• Natural additives can be easily mixed with the material which can increase medicinal properties and give longevity to building reducing maintenance.

Depending on the climate, location and earth present different construction techniques could be deployed to create spectacular structures. Some of the documented earth construction techniques are:

  • COB – This technique works wonderfully for curved walls and low height (<10m) buildings. Cob is a lump of stiff mud which is made into elongated eggs and then stacked one on other. Final finishing is done by smoothening the sides. It becomes an engaging community exercise leading to interactions.
  • RAMMED EARTH – This system involves a formwork wherein wet stiff earth is put and then rammed to strengthen. It is done in layers. Different bands can be made to appear in elevations and formwork can be developed for different styles.
  • COMPRESSED STABILIZED EARTH BLOCKS (CSEB)– Itbuildingwithearth-140216082907-phpapp01 is the technique where mud bricks stabilized with cement (or similar admixtures) is made and compressed to strengthen. This is a technologically advanced system and is as competitive as any conventional technique.
  • ADOBE – This technique involves making sun-dried clay bricks and using it in masonry. This is a time-consuming and labour intensive approach as compared to CSEB.
  • WATTLE and DAUB – It involves the creation of a frame first which can be done either with bamboo or cane (or any similar material) which supports the roof. A mesh is then woven with the frame over which mud is then plastered all over.

There is a growing awareness in people over the mud buildings since these are ecofriendly and economical, however, the mindset where it is considered a poor man’s structure needs to be changed. World over, buildings like Centre of Gravity Foundation Hall at Jemez Springs (New Mexico, USA), Chapel of Raseconciliation, (Berlin, Germany) , Youth Centre at Spandau (Berlin), Academic accommodation building, Charles Sturt University at Thurgoona (New South Wales, Australia), Tourist resort at Baird Bay (Eyre Peninsula, South Australia), Mii amo Spa (Arizona, USA), Cultural Centre (La Paz, Bolivia), Kindergarten (Sorsum, Germany), GTZ Office (New Delhi, India) , Panafrican Institute for Development (Ouagadougou, Burkina Faso) and many magnanimous residences have been done using earth architecture. This is a system waiting to be adapted as conventional system and thereby giving a healthy lifestyle not only to its people but also to the planet.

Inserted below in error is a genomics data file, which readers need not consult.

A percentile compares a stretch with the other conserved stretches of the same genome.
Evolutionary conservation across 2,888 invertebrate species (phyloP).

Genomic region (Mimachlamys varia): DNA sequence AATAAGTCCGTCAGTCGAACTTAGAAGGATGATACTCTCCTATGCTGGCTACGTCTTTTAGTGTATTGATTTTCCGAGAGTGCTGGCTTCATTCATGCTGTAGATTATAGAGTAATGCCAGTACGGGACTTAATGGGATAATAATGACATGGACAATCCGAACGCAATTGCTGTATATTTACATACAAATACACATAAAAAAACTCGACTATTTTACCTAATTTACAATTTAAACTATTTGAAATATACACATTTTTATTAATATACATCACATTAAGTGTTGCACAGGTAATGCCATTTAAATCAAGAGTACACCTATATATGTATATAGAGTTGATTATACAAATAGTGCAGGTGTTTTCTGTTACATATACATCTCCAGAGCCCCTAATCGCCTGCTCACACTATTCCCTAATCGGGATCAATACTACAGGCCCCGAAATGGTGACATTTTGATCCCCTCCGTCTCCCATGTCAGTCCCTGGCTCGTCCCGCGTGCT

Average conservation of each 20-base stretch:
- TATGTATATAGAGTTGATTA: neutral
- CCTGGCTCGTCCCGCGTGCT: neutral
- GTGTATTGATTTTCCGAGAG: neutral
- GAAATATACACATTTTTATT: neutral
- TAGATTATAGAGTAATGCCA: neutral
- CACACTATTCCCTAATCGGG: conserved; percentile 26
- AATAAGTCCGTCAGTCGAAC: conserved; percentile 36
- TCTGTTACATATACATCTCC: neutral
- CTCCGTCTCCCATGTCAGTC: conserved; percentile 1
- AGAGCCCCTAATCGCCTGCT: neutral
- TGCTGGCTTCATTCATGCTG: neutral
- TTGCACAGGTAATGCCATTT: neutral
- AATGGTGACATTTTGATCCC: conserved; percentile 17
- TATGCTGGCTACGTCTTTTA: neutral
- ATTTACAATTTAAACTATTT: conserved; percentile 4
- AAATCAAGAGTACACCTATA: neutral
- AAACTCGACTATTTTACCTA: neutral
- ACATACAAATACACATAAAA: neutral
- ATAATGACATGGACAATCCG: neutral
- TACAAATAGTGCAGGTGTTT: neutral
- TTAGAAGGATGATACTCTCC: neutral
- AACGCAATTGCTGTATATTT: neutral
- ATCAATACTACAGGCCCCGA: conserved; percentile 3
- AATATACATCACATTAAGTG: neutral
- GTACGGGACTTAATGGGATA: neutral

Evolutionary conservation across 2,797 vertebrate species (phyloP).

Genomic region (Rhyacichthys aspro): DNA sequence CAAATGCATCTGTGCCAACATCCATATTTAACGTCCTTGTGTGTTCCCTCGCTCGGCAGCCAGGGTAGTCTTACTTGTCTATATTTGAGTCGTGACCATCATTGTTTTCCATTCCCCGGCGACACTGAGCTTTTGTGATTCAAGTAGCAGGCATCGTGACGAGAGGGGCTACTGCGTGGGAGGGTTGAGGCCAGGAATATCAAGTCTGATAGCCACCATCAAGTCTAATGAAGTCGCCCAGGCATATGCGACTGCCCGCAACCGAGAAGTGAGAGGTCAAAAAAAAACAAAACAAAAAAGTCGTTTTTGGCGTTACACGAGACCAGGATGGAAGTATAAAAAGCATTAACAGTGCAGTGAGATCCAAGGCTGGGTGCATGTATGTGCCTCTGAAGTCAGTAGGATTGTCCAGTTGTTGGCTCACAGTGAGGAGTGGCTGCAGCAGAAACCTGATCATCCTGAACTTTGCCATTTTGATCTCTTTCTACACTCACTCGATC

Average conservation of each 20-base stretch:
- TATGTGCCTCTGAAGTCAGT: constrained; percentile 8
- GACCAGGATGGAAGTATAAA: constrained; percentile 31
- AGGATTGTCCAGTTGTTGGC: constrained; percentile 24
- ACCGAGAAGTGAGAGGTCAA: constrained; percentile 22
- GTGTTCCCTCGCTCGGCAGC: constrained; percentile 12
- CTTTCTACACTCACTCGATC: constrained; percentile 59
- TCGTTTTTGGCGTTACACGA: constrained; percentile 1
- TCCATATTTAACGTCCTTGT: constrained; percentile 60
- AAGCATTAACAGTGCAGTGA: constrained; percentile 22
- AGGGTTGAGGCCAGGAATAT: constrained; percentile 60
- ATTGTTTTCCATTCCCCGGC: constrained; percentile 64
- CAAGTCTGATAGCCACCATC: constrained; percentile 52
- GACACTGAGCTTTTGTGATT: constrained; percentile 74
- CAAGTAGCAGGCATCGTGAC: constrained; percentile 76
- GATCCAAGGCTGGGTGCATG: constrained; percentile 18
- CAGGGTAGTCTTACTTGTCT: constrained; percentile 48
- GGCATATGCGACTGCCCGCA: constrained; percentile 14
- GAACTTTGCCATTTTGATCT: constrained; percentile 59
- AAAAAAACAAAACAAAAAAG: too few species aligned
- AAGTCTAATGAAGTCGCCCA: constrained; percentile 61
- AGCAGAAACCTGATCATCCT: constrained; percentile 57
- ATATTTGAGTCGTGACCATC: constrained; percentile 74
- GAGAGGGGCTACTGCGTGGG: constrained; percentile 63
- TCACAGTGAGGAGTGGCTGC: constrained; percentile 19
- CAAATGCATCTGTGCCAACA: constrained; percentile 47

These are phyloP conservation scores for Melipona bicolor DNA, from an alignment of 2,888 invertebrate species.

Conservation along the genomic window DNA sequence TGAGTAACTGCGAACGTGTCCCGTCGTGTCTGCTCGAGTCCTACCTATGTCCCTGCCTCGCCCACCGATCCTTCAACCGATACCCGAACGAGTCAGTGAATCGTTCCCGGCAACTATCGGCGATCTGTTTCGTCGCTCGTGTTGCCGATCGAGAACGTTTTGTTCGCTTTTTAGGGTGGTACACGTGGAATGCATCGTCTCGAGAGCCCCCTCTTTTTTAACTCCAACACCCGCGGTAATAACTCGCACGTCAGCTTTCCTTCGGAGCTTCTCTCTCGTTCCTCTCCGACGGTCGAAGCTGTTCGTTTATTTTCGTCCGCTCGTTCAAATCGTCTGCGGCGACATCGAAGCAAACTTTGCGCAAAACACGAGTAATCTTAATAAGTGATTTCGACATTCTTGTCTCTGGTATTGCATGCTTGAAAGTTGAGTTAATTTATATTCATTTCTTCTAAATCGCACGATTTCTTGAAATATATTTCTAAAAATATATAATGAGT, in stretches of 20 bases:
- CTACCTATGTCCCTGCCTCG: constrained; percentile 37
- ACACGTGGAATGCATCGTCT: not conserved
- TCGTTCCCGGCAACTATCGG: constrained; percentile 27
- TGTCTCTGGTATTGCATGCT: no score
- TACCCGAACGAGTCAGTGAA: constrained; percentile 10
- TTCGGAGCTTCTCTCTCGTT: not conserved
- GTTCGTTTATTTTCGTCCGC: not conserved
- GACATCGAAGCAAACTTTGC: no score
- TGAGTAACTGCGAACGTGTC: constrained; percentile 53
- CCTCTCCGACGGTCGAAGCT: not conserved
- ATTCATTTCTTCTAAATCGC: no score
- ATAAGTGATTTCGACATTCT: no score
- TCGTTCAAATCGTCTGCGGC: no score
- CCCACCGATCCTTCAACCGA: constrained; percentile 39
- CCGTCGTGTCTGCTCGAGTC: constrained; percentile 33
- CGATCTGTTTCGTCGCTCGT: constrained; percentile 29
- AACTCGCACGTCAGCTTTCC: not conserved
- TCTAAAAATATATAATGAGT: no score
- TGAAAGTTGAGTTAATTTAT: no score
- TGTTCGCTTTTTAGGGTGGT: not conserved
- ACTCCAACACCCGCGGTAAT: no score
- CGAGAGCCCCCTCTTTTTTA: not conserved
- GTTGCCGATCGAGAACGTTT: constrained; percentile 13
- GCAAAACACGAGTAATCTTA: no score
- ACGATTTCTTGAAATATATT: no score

#All the photos have been sourced from Internet and I am very thankful to these sources.

Living with the Senses

The Indian Institute of Management (IIMs) were created by the Indian Government with the aim of identifying the brightest intellectual talent available in the student community of India and training it in the best management techniques available in the world, to ultimately create a pool of elite managers to manage and lead the various sections of the Indian economy. In 2009, the Indian government decided to start six new IIMs including IIM Udaipur. The permanent campus of the institute is being built presently and the institute is functioning from a temporary campus in a rented building in the regional Mohan Lal Sukhadia University.

As a premiere step in propagating the inherent ways of leadership while initiating development; at IIMU we aim to create leaders who appreciate sustainability, social responsibility and have a sense of environmental consciousness. Quoting Mr. Winston Churchill who has very aptly said, “We shape our buildings; thereafter they shape us.” Embedded with the principles as stated above, we believed that campus could be that winning factor for the success of this goal.

I started out as Project Manager for the institute to monitor the campus development activities and suggest sustainable techniques which should be built into the design. In a little while it was realised that the environment of the current (temporary) campus needs to be realigned for a soothing setting for the present students. In the parallel, the space was also running short to meet the requirements. I hence prepared a proposal to construct a support wing with a spill-out space for the students. The construction system proposed stressed on encouraging waste, local and energy efficient materials. The project was thus aimed to be an asset, an example standing upright for the permanent campus.